Music City Roots: Live from The Loveless Cafe, a weekly radio show and HD webcast featuring roots, alt-country and Americana music from Nashville, is heading to public television as a 13-episode series showcasing performances from its 2012 season. The show will be released for pubTV broadcast Sept. 5, presented by Nashville Public Television and distributed by American Public Television. Carriage commitments from 75 stations so far includes major markets such as WNET in New York and WGBH in Boston. In each episode, emcee Keith Bilbrey — a former Grand Ole Opry announcer — welcomes musicians to a 600-seat barn at the Loveless Cafe, built in 1951 and locally famous for its homemade fried chicken and biscuits.
As managers grapple with how to cultivate young, diverse talent as public media leaders, questions of whether to compensate interns — and even what constitutes a legal internship — become more complicated.
Citizen Koch, a documentary about the growing influence of money in politics that lost a pot of planned public TV funding in December, has taken in more than $100,000 on Kickstarter in less than a week.
Public radio reporters took all nine awards for radio reporting in this year's Sigma Delta Chi Awards, which recognize outstanding reporting on radio, TV and the Web by national and local news organizations. NPR’s Ina Jaffe, Quinn O’Toole and Steven Drummond won for breaking news reporting (network syndication) for “Los Angeles VA Has Made Millions on Rental Deals.” For investigative reporting, John Ryan and Jim Gates of KUOW in Seattle were cited among stations in markets 1–100 for “Shell's Arctic Oil-Spill Gear ‘Crushed Like a Beer Can,’” while Sandy Hausman of WVTF and Radio IQ in Roanoke, Va., won in the 101+ market category for “Naming the Fralin,” about naming the University of Virginia Art Museum. In the feature categories, Linda Lutton, Cate Cahan and Sally Eisele of Chicago’s WBEZ won for “The weight of the city's violence, on one school principal,” and Lance Orozco of KCLU in Thousand Oaks, Calif., for “My Cancer.”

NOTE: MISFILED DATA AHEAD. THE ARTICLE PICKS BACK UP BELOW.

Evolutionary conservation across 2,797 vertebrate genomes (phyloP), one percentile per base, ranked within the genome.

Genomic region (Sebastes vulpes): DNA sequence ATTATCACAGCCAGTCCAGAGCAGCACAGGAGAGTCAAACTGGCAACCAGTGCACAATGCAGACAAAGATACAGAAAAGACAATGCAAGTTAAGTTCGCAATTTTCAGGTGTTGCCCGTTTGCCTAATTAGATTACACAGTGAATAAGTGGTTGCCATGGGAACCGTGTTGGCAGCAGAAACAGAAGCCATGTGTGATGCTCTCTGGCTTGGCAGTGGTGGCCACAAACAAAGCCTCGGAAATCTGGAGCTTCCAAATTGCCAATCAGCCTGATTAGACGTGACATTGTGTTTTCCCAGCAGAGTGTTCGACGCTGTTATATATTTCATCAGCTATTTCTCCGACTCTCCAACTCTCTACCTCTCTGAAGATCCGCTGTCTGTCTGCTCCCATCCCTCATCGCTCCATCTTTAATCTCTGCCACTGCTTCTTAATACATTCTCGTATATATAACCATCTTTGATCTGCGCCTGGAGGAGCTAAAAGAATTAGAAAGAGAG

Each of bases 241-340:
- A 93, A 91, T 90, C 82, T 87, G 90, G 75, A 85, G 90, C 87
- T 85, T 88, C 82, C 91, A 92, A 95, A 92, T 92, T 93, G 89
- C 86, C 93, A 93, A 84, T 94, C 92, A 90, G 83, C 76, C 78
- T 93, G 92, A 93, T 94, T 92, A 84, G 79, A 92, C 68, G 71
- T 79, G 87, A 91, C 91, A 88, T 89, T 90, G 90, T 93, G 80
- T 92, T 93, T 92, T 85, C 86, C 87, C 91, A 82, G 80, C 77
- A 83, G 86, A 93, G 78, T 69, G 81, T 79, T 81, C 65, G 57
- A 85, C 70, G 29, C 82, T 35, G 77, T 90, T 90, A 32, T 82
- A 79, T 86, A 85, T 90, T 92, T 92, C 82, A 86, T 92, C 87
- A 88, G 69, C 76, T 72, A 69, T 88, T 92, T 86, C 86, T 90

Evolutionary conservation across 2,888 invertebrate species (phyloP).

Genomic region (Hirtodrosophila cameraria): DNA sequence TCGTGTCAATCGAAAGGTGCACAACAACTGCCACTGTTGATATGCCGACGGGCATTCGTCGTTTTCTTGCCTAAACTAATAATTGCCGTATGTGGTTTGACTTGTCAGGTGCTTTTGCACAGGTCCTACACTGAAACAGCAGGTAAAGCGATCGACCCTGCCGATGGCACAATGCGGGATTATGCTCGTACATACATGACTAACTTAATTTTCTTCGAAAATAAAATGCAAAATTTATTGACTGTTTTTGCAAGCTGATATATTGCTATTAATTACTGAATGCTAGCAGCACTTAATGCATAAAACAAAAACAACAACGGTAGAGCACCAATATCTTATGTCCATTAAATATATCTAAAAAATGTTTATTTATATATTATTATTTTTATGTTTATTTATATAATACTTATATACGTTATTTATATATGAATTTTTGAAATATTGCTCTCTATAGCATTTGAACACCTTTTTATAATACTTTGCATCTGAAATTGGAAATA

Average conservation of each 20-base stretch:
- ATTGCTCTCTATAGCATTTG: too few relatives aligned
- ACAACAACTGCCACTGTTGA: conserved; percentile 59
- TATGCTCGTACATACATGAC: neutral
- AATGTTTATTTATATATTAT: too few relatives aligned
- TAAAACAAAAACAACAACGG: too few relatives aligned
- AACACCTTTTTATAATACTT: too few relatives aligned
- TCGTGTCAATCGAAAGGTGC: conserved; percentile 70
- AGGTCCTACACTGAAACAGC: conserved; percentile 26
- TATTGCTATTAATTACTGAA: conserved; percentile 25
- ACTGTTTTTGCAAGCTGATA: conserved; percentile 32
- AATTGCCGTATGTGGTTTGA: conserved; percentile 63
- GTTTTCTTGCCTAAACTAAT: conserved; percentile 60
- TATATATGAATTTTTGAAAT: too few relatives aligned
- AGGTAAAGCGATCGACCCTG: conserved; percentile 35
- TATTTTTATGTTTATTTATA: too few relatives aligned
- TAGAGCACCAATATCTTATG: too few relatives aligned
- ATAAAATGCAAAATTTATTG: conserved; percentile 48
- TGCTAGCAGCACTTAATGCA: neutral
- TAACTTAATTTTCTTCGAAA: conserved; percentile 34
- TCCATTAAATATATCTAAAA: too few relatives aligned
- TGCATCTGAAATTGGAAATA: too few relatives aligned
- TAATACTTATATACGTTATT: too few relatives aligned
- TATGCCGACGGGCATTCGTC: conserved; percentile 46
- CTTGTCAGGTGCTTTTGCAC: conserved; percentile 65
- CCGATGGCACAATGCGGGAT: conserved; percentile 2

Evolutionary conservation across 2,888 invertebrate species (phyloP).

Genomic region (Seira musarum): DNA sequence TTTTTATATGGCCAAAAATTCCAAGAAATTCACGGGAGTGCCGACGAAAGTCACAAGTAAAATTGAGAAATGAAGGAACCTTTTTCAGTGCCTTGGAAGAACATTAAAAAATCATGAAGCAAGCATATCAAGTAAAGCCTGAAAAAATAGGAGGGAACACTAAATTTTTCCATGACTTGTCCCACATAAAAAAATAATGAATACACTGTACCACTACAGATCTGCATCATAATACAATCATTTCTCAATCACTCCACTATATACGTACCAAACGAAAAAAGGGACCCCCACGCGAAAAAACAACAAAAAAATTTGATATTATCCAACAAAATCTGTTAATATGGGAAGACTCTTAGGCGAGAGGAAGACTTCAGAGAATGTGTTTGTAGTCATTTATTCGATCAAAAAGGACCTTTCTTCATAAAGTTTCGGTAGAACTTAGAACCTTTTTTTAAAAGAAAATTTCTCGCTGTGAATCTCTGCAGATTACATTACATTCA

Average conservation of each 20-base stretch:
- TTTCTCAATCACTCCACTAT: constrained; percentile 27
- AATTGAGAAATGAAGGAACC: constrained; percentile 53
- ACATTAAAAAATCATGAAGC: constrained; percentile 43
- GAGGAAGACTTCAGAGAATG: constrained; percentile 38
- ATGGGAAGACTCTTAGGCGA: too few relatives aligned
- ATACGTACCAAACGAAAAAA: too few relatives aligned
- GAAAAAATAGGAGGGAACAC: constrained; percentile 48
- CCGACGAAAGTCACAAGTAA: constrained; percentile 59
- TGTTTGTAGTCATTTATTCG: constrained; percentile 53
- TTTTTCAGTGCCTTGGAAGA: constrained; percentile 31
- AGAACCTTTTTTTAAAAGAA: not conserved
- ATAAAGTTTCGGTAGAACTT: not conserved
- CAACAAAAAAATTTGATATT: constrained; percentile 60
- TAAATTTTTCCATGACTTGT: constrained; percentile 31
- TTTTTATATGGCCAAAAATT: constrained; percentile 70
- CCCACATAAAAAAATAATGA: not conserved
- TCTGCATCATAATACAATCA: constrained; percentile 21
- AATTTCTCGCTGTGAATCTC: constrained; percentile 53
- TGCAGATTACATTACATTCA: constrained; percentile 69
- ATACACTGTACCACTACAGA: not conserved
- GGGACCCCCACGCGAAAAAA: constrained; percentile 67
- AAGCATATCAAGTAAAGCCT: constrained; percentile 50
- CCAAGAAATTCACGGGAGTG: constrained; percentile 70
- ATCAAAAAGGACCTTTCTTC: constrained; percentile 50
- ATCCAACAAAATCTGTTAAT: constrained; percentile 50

NPR's State of the Re:Union, co-distributed by Public Radio Exchange, won the syndicated documentary award for “As Black as We Wish to Be,” which explored an Appalachian foothills town in Ohio where residents who look white identify as African-American; it was reported and produced by Lu Olkowski, Laura Spero, Taki Telonidis and Al Letson. Alabama Public Radio’s “Winds of Change,” coverage by Pat Duggins, Ryan Vasquez, Maggie Martin and Stan Ingold of a Tuscaloosa tornado, won for smaller-market documentary. The public service in radio journalism winners were “If it's legal: Five ways legal pot could affect your life,” by the staff of Seattle’s KPLU (markets 1–100); Charles Lane and Naomi Starobin of WSHU in Fairfield, Conn., for “State struggled at fire prevention ahead of Manorville blaze.”
In the television categories, San Francisco’s KQED and the Center for Investigative Reporting won for large-market (1–50) documentary for “Heat and Harvest,” a report on the effect of climate change on California agriculture by Mark Schapiro, Serene Fang, Gabriela Quiros and Craig Miller.